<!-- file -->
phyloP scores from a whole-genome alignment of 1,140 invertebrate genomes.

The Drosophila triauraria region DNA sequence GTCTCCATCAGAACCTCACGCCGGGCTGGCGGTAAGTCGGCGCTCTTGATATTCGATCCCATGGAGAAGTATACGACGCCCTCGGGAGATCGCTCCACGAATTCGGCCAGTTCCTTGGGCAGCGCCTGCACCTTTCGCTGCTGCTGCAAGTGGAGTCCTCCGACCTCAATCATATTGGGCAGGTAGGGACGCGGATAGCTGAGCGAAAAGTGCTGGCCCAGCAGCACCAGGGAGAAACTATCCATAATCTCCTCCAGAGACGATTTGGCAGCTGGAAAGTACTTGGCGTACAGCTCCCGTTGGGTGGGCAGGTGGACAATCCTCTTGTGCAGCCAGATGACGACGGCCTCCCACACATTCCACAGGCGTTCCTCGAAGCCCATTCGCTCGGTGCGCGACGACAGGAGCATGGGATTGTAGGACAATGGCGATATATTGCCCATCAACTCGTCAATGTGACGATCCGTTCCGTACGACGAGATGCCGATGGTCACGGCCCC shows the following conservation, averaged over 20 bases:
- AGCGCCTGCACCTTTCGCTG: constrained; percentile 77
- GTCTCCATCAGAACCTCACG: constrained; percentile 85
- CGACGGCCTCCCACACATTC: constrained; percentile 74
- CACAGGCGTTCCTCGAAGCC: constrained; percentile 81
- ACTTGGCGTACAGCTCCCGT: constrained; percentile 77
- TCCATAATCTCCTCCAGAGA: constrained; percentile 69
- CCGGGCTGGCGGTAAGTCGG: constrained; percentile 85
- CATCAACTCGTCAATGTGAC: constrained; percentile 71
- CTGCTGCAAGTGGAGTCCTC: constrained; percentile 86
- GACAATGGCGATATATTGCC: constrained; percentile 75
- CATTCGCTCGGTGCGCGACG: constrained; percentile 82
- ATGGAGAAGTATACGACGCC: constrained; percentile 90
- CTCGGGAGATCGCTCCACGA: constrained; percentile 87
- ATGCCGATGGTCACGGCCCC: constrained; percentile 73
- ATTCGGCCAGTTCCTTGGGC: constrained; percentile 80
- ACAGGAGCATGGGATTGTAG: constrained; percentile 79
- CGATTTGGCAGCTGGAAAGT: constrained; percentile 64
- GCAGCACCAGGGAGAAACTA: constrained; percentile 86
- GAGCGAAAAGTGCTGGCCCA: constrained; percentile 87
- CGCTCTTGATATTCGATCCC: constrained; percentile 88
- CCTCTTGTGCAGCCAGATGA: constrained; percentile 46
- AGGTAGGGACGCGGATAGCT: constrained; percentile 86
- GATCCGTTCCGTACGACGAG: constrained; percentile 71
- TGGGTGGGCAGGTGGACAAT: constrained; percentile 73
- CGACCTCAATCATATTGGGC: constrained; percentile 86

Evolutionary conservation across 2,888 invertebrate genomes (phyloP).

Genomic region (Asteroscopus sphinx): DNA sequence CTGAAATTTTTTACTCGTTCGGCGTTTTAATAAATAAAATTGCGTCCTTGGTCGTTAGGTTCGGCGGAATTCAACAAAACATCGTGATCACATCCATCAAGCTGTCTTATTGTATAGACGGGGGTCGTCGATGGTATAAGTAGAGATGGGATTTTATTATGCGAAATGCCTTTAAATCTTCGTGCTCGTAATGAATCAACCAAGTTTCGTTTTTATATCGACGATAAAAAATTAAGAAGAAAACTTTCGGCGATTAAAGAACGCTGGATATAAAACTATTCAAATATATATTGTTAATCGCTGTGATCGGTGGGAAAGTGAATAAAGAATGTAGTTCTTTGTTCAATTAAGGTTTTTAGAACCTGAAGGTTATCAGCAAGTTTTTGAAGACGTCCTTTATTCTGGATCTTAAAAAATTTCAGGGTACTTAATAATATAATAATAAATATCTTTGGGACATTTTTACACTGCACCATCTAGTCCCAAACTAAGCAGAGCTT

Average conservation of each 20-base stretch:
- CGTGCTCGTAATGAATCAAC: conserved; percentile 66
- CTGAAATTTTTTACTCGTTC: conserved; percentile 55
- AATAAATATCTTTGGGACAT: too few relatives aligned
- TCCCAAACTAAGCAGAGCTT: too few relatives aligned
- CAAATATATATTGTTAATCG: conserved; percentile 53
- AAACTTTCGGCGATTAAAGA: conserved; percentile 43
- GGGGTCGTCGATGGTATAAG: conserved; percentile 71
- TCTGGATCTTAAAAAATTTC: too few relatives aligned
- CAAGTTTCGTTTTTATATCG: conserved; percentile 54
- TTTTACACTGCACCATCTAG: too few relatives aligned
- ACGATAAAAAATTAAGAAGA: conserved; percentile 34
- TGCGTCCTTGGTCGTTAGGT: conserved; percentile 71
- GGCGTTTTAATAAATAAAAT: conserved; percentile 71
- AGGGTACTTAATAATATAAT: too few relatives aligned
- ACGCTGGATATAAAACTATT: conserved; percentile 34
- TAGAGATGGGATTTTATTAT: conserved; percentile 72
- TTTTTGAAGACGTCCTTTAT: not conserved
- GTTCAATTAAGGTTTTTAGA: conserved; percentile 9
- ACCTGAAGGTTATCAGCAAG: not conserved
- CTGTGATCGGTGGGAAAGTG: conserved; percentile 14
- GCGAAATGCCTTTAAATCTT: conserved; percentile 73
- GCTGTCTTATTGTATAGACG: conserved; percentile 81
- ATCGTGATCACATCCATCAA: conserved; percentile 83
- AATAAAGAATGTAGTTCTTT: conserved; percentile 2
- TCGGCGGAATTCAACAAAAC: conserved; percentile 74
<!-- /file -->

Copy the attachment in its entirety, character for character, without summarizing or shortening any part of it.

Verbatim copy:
phyloP scores from a whole-genome alignment of 1,140 invertebrate genomes.

The Drosophila triauraria region DNA sequence GTCTCCATCAGAACCTCACGCCGGGCTGGCGGTAAGTCGGCGCTCTTGATATTCGATCCCATGGAGAAGTATACGACGCCCTCGGGAGATCGCTCCACGAATTCGGCCAGTTCCTTGGGCAGCGCCTGCACCTTTCGCTGCTGCTGCAAGTGGAGTCCTCCGACCTCAATCATATTGGGCAGGTAGGGACGCGGATAGCTGAGCGAAAAGTGCTGGCCCAGCAGCACCAGGGAGAAACTATCCATAATCTCCTCCAGAGACGATTTGGCAGCTGGAAAGTACTTGGCGTACAGCTCCCGTTGGGTGGGCAGGTGGACAATCCTCTTGTGCAGCCAGATGACGACGGCCTCCCACACATTCCACAGGCGTTCCTCGAAGCCCATTCGCTCGGTGCGCGACGACAGGAGCATGGGATTGTAGGACAATGGCGATATATTGCCCATCAACTCGTCAATGTGACGATCCGTTCCGTACGACGAGATGCCGATGGTCACGGCCCC shows the following conservation, averaged over 20 bases:
- AGCGCCTGCACCTTTCGCTG: constrained; percentile 77
- GTCTCCATCAGAACCTCACG: constrained; percentile 85
- CGACGGCCTCCCACACATTC: constrained; percentile 74
- CACAGGCGTTCCTCGAAGCC: constrained; percentile 81
- ACTTGGCGTACAGCTCCCGT: constrained; percentile 77
- TCCATAATCTCCTCCAGAGA: constrained; percentile 69
- CCGGGCTGGCGGTAAGTCGG: constrained; percentile 85
- CATCAACTCGTCAATGTGAC: constrained; percentile 71
- CTGCTGCAAGTGGAGTCCTC: constrained; percentile 86
- GACAATGGCGATATATTGCC: constrained; percentile 75
- CATTCGCTCGGTGCGCGACG: constrained; percentile 82
- ATGGAGAAGTATACGACGCC: constrained; percentile 90
- CTCGGGAGATCGCTCCACGA: constrained; percentile 87
- ATGCCGATGGTCACGGCCCC: constrained; percentile 73
- ATTCGGCCAGTTCCTTGGGC: constrained; percentile 80
- ACAGGAGCATGGGATTGTAG: constrained; percentile 79
- CGATTTGGCAGCTGGAAAGT: constrained; percentile 64
- GCAGCACCAGGGAGAAACTA: constrained; percentile 86
- GAGCGAAAAGTGCTGGCCCA: constrained; percentile 87
- CGCTCTTGATATTCGATCCC: constrained; percentile 88
- CCTCTTGTGCAGCCAGATGA: constrained; percentile 46
- AGGTAGGGACGCGGATAGCT: constrained; percentile 86
- GATCCGTTCCGTACGACGAG: constrained; percentile 71
- TGGGTGGGCAGGTGGACAAT: constrained; percentile 73
- CGACCTCAATCATATTGGGC: constrained; percentile 86

Evolutionary conservation across 2,888 invertebrate genomes (phyloP).

Genomic region (Asteroscopus sphinx): DNA sequence CTGAAATTTTTTACTCGTTCGGCGTTTTAATAAATAAAATTGCGTCCTTGGTCGTTAGGTTCGGCGGAATTCAACAAAACATCGTGATCACATCCATCAAGCTGTCTTATTGTATAGACGGGGGTCGTCGATGGTATAAGTAGAGATGGGATTTTATTATGCGAAATGCCTTTAAATCTTCGTGCTCGTAATGAATCAACCAAGTTTCGTTTTTATATCGACGATAAAAAATTAAGAAGAAAACTTTCGGCGATTAAAGAACGCTGGATATAAAACTATTCAAATATATATTGTTAATCGCTGTGATCGGTGGGAAAGTGAATAAAGAATGTAGTTCTTTGTTCAATTAAGGTTTTTAGAACCTGAAGGTTATCAGCAAGTTTTTGAAGACGTCCTTTATTCTGGATCTTAAAAAATTTCAGGGTACTTAATAATATAATAATAAATATCTTTGGGACATTTTTACACTGCACCATCTAGTCCCAAACTAAGCAGAGCTT

Average conservation of each 20-base stretch:
- CGTGCTCGTAATGAATCAAC: conserved; percentile 66
- CTGAAATTTTTTACTCGTTC: conserved; percentile 55
- AATAAATATCTTTGGGACAT: too few relatives aligned
- TCCCAAACTAAGCAGAGCTT: too few relatives aligned
- CAAATATATATTGTTAATCG: conserved; percentile 53
- AAACTTTCGGCGATTAAAGA: conserved; percentile 43
- GGGGTCGTCGATGGTATAAG: conserved; percentile 71
- TCTGGATCTTAAAAAATTTC: too few relatives aligned
- CAAGTTTCGTTTTTATATCG: conserved; percentile 54
- TTTTACACTGCACCATCTAG: too few relatives aligned
- ACGATAAAAAATTAAGAAGA: conserved; percentile 34
- TGCGTCCTTGGTCGTTAGGT: conserved; percentile 71
- GGCGTTTTAATAAATAAAAT: conserved; percentile 71
- AGGGTACTTAATAATATAAT: too few relatives aligned
- ACGCTGGATATAAAACTATT: conserved; percentile 34
- TAGAGATGGGATTTTATTAT: conserved; percentile 72
- TTTTTGAAGACGTCCTTTAT: not conserved
- GTTCAATTAAGGTTTTTAGA: conserved; percentile 9
- ACCTGAAGGTTATCAGCAAG: not conserved
- CTGTGATCGGTGGGAAAGTG: conserved; percentile 14
- GCGAAATGCCTTTAAATCTT: conserved; percentile 73
- GCTGTCTTATTGTATAGACG: conserved; percentile 81
- ATCGTGATCACATCCATCAA: conserved; percentile 83
- AATAAAGAATGTAGTTCTTT: conserved; percentile 2
- TCGGCGGAATTCAACAAAAC: conserved; percentile 74